A working knowledge of how the human mind functions in teams and a willingness to try new approaches should be at the core of a creative workplace. Over a decade into the 21st century we still seem to be putting the approaches of the last 120 years on life support, taping up the seams where cracks appear and dismissing the advances of the last 20 years that could make work a place where Dilbert comics need no longer be taped to walls of cubes as a passive aggressive attempt at a social statement. If this sounds like the battle cry of the Millenials—of which I am one—you’d be right. I won’t even bother linking to all the dozens of articles on research about how we are changing the face of the workplace.
It’s worth nothing that same study on cognitive fixation mentioned above found group brainstorming is very useful if deployed strategically based on the goal:
For example, if the goal is to come up with a bunch of unique ideas or solutions to problems, then the group should be split up so that individuals can come up with their own ideas and these ideas can later be combined with other members’ ideas. Instead, if the goal is to explore only a few ideas in depth, then group interaction should be encouraged since the study shows groups tend to go deeper into categories than individuals do.
I’ll have a grande skinny order of efficiency. Yes whip.
Not all is lost for the team’s watering hole, the office. Why do people seek out coffee shops and libraries to work? I know I find a sense of communal productivity helpful, as well as a space where I’m not distracted by the need to do the dishes. The Atlantic makes a point that restaurants and cafés provide “Just Enough Distraction” for the mind, and even reference Malcolm Gladwell (guy gets around) in their anecdotal evidence of non-office workplaces as optimal spaces for productivity. What if we could make the office more like a café? If all the work gets done on the golf course, why aren’t we all on a golf course, or at least trying to figure out how to bring that mentality to the cubicle farm.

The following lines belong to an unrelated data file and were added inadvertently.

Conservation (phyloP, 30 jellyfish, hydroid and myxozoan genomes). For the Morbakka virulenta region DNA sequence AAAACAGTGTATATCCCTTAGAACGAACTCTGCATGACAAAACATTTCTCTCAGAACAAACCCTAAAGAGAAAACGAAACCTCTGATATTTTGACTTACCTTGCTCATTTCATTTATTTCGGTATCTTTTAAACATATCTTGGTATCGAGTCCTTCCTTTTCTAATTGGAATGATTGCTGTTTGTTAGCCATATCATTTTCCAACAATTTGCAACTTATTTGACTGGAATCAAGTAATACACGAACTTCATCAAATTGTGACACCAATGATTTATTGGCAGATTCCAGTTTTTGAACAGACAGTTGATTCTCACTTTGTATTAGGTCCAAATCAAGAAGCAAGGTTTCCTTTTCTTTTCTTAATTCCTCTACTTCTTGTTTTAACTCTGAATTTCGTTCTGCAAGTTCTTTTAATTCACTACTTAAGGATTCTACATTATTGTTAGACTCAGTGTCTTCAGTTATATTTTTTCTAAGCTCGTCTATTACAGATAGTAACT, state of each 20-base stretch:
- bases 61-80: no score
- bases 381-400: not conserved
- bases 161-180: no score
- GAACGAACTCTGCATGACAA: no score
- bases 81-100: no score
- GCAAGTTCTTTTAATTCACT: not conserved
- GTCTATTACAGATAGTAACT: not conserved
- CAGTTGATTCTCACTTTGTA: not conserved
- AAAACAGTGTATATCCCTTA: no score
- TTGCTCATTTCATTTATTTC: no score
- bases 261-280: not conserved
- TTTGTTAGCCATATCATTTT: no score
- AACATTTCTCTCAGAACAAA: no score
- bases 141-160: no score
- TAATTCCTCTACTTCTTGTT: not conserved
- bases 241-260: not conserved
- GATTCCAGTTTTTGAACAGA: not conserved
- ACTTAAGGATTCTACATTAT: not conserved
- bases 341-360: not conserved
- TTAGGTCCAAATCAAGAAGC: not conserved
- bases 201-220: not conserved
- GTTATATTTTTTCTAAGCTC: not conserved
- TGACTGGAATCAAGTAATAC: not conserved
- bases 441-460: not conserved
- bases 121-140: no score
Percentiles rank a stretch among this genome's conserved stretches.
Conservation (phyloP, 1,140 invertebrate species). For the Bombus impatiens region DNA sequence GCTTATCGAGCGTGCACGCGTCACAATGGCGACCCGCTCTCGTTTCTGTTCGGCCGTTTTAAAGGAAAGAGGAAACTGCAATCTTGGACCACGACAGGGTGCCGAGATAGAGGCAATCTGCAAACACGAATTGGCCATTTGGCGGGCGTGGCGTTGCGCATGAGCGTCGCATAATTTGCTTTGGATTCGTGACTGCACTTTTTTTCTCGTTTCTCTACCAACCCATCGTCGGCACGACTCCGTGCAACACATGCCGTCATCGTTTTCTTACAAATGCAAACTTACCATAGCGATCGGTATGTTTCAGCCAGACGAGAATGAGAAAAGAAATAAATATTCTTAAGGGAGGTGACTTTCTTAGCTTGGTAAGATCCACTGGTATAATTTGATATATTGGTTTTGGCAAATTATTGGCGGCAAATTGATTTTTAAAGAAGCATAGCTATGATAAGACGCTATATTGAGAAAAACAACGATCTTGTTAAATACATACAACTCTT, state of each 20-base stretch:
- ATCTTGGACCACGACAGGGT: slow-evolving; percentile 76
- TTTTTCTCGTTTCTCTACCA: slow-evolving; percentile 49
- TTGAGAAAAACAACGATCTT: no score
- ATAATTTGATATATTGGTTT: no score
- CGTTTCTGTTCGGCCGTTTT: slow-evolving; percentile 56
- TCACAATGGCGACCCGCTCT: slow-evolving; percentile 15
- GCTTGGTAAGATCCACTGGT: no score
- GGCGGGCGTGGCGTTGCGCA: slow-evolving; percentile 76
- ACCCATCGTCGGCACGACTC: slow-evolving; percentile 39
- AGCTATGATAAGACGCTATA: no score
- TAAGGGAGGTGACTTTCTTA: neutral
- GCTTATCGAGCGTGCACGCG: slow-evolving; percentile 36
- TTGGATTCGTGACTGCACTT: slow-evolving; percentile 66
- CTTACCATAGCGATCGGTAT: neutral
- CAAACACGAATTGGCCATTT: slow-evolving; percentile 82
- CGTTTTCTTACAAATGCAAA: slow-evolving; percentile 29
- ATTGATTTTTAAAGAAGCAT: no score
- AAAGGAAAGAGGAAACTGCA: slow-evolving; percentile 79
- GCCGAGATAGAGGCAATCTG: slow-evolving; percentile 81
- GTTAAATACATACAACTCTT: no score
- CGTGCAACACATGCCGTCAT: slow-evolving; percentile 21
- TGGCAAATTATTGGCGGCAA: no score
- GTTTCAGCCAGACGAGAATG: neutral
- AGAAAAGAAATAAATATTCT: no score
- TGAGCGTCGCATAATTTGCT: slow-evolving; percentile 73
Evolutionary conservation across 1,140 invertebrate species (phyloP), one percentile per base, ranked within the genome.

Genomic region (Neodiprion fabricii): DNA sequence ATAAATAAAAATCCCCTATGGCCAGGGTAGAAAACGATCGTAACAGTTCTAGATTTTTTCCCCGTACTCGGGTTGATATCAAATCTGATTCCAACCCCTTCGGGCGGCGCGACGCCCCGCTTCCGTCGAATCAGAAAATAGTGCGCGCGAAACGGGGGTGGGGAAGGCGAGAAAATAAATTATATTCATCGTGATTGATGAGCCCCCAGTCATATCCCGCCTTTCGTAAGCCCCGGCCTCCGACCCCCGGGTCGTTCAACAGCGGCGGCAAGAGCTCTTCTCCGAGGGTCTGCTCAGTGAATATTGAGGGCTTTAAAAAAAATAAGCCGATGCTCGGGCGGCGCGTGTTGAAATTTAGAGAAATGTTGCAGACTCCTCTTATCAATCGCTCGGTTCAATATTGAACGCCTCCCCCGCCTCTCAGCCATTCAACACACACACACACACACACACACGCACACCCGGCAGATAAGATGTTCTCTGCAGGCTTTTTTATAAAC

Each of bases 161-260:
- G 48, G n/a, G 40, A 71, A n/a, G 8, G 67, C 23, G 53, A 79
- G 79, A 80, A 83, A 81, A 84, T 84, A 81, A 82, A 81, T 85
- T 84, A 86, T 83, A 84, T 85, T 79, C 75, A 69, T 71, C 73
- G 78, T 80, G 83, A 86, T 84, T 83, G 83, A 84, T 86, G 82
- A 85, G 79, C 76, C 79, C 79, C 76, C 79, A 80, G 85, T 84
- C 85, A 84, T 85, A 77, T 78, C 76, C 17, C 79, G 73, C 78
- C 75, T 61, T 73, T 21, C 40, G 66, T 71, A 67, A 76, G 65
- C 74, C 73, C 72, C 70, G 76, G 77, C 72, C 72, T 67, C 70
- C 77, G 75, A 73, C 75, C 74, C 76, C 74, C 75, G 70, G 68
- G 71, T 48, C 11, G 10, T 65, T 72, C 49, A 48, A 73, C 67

The most fascinating part of the article by Loher references Brian Uzzi, who believes the ideal place to look for a model of teamwork is to be found in the production of a Broadway musical. He has it down to a science. By studying hundreds of productions and those who worked on them, he charted connectivity between people and the teams they created and ranked it against the success or failure of the musicals they made. The variable, called Q, is optimum when it is between 2.4 and 2.6. This means the team had enough internal antagonism to push the boundaries and not too much agreement so as to squash innovation. A mix of old and new ideas was key. I’m tempted to wonder if someday in the future, creative teams will somehow be able to find their Q without the massive amount of work done by Uzzi. Sites like klout.com hint at this, but we’d need some way to find it quickly and reliably to create the kinds of teams that will be a force of nature. What once happened by happenstance could become standard.
And it made all the difference.
An old koan by the Zen Master Linji says, “If you meet the Buddha on the road, kill him.” Those are strong, shocking words and I love them. Of course the Master didn’t mean it literally, but he did want to reinforce the Buddha’s own admonishment to not found a religion around him (whoops). The path to enlightenment is not for the faint of heart, and we must be prepared to ruthlessly slay the perceived wisdom of those that have gone before us.
This is an exceptionally important As Knoll Workplace Research points out in their analysis of Five Trends that Are Dramatically Changing Work and the Workplace:
Organizations may currently enjoy being able to choose from a surplus of qualified workers, but in the coming years they will have to compete again for the best workers. Your organization will have to focus on compensation to keep valued employees, but you will also have to be more sensitive to the preferences of existing and potential employees—especially for what has been called “work flexibility,” the ability to choose how, when and where to work.
The key to success is to understand that people know best how, when and where to work. The best way to help them perform to their highest levels is to give them choices.
There’s no one surefire solution, but whatever forms they take they will have to take this idea of choice into consideration. No longer will workers be content in the template of their forefathers. I’ll be interested to see if fifty years from now a newfound path has become a paved freeway that people like me will have to rail against once again. I am cautiously hopeful that by then, we’ll have learned the cost of stasis is higher than the cost of evolution.